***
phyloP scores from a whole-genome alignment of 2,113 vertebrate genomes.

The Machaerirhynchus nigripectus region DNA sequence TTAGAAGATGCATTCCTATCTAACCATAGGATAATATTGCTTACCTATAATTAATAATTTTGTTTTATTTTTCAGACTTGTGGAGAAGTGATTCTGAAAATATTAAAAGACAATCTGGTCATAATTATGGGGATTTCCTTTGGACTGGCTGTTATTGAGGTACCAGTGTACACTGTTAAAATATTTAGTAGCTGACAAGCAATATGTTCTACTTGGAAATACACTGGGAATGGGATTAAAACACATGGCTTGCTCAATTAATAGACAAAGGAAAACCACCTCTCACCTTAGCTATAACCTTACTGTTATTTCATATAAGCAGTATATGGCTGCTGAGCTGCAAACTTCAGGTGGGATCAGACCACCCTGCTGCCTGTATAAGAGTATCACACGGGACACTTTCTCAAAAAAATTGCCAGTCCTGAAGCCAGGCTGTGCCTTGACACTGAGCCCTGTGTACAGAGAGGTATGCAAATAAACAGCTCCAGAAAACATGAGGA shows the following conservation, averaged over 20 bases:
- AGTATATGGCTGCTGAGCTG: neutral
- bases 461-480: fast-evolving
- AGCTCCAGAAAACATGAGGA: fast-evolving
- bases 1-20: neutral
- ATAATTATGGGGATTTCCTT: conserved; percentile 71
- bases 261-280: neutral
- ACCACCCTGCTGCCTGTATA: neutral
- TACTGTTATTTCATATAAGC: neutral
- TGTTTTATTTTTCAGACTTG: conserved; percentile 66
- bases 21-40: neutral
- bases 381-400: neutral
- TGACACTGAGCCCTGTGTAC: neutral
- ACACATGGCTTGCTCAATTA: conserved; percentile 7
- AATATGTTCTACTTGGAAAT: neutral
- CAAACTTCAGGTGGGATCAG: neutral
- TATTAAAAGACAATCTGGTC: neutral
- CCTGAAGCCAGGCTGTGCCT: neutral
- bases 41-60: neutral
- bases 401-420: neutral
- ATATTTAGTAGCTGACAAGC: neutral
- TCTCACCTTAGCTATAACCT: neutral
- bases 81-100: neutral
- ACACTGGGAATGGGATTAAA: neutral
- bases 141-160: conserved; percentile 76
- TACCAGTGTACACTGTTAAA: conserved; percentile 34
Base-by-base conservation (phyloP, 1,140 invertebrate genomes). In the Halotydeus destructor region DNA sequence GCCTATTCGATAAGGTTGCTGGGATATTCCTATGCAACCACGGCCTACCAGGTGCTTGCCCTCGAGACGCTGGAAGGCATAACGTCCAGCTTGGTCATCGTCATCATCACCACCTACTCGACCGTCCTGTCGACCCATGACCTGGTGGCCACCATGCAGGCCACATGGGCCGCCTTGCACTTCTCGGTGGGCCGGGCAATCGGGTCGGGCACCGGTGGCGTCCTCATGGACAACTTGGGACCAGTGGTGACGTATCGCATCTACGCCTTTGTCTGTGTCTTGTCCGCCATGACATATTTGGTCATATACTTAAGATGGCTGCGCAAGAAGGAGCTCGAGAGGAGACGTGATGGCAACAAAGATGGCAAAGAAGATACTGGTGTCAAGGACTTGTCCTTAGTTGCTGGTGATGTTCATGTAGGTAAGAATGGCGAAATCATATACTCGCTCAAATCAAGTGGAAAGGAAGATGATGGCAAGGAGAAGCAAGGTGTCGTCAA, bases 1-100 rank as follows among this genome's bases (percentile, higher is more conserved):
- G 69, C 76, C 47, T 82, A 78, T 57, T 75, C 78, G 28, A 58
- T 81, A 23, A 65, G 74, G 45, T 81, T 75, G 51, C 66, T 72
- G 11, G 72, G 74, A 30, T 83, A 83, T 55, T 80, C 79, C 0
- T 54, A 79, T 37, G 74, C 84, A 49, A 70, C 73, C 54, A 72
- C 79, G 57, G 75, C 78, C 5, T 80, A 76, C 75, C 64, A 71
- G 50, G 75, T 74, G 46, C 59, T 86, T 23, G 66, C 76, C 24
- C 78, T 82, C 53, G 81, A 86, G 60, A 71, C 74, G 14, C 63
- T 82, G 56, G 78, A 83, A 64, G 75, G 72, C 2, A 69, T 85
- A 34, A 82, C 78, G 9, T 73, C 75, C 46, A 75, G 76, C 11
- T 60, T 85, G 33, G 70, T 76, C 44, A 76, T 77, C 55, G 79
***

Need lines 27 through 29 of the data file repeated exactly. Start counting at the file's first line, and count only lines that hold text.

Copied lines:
- TACCAGTGTACACTGTTAAA: conserved; percentile 34
Base-by-base conservation (phyloP, 1,140 invertebrate genomes). In the Halotydeus destructor region DNA sequence GCCTATTCGATAAGGTTGCTGGGATATTCCTATGCAACCACGGCCTACCAGGTGCTTGCCCTCGAGACGCTGGAAGGCATAACGTCCAGCTTGGTCATCGTCATCATCACCACCTACTCGACCGTCCTGTCGACCCATGACCTGGTGGCCACCATGCAGGCCACATGGGCCGCCTTGCACTTCTCGGTGGGCCGGGCAATCGGGTCGGGCACCGGTGGCGTCCTCATGGACAACTTGGGACCAGTGGTGACGTATCGCATCTACGCCTTTGTCTGTGTCTTGTCCGCCATGACATATTTGGTCATATACTTAAGATGGCTGCGCAAGAAGGAGCTCGAGAGGAGACGTGATGGCAACAAAGATGGCAAAGAAGATACTGGTGTCAAGGACTTGTCCTTAGTTGCTGGTGATGTTCATGTAGGTAAGAATGGCGAAATCATATACTCGCTCAAATCAAGTGGAAAGGAAGATGATGGCAAGGAGAAGCAAGGTGTCGTCAA, bases 1-100 rank as follows among this genome's bases (percentile, higher is more conserved):
- G 69, C 76, C 47, T 82, A 78, T 57, T 75, C 78, G 28, A 58